It’s like dark comedy, only it’s real life. Here are some statistics for Presidential Pardons relative to number of applications for clemency:
Ronald Reagan: 1 in 8
George H.W. Bush: 1 in 19
Bill Clinton: 1 in 16
George W. Bush: 1 in 55
Barack Obama: 1 in 290
Political liability is not an excuse. This is unprecedented restraint. It seems like a good time to recall the words of Alexander Hamilton in Federalist 74:
The criminal code of every country partakes so much of necessary severity, that without an easy access to exceptions in favor of unfortunate guilt, justice would wear a countenance too sanguinary and cruel. As the sense of responsibility is always strongest, in proportion as it is undivided, it may be inferred that a single man would be most ready to attend to the force of those motives which might plead for a mitigation of the rigor of the law, and least apt to yield to considerations which were calculated to shelter a fit object of its vengeance. The reflection that the fate of a fellow-creature depended on his sole fiat, would naturally inspire scrupulousness and caution; the dread of being accused of weakness or connivance, would beget equal circumspection, though of a different kind. On the other hand, as men generally derive confidence from their numbers, they might often encourage each other in an act of obduracy, and might be less sensible to the apprehension of suspicion or censure for an injudicious or affected clemency. On these accounts, one man appears to be a more eligible dispenser of the mercy of government, than a body of men.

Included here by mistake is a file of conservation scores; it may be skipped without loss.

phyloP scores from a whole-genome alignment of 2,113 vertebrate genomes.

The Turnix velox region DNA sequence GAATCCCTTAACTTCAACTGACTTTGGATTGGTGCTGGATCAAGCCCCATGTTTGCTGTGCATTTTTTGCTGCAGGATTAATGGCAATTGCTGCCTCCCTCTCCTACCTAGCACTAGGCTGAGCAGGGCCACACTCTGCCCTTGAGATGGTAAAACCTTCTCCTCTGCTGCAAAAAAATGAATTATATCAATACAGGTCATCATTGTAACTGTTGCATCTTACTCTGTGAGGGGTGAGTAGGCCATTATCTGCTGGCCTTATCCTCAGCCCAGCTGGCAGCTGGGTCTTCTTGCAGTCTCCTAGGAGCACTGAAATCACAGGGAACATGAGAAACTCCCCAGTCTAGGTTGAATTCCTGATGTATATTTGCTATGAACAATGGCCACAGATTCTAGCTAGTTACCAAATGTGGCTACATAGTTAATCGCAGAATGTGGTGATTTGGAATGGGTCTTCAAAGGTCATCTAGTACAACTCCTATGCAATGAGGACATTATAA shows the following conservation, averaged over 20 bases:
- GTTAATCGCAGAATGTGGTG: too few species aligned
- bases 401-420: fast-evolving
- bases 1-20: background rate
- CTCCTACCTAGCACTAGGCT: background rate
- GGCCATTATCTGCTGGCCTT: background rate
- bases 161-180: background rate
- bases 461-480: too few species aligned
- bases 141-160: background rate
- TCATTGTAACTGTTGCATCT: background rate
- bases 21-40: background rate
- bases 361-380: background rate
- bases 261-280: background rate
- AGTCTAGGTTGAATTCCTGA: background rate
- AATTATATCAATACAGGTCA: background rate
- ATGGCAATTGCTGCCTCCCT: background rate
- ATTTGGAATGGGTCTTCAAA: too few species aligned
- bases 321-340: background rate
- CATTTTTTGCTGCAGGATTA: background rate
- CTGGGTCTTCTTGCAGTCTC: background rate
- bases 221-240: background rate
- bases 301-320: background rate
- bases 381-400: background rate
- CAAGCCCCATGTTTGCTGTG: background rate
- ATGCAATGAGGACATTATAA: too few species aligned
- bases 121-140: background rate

Some of these are not hard cases. In the case of Weldon Angelos, a first-time offender sentenced to 55 years in prison, a Republican-appointed Judge who wrote Angelos’ sentencing order actually requested that the President pardon Angelos, because the 55-year sentence mandated by law was manifestly unjust:
[This] court believes that to sentence Mr. Angelos to prison for the rest of his life is unjust, cruel, and even irrational … To correct what appears to be an unjust sentence, the court also calls on the President—in whom our Constitution reposes the power to correct unduly harsh sentences—to commute Mr. Angelos’ sentence to something that is more in accord with just and rational punishment.
Why has the Obama administration not acted on this case? Why are turkeys representing a greater proportion of Obama’s presidential pardons than any of his republican or democratic colleagues in the past 4 decades? This is shameful. And it needs to change.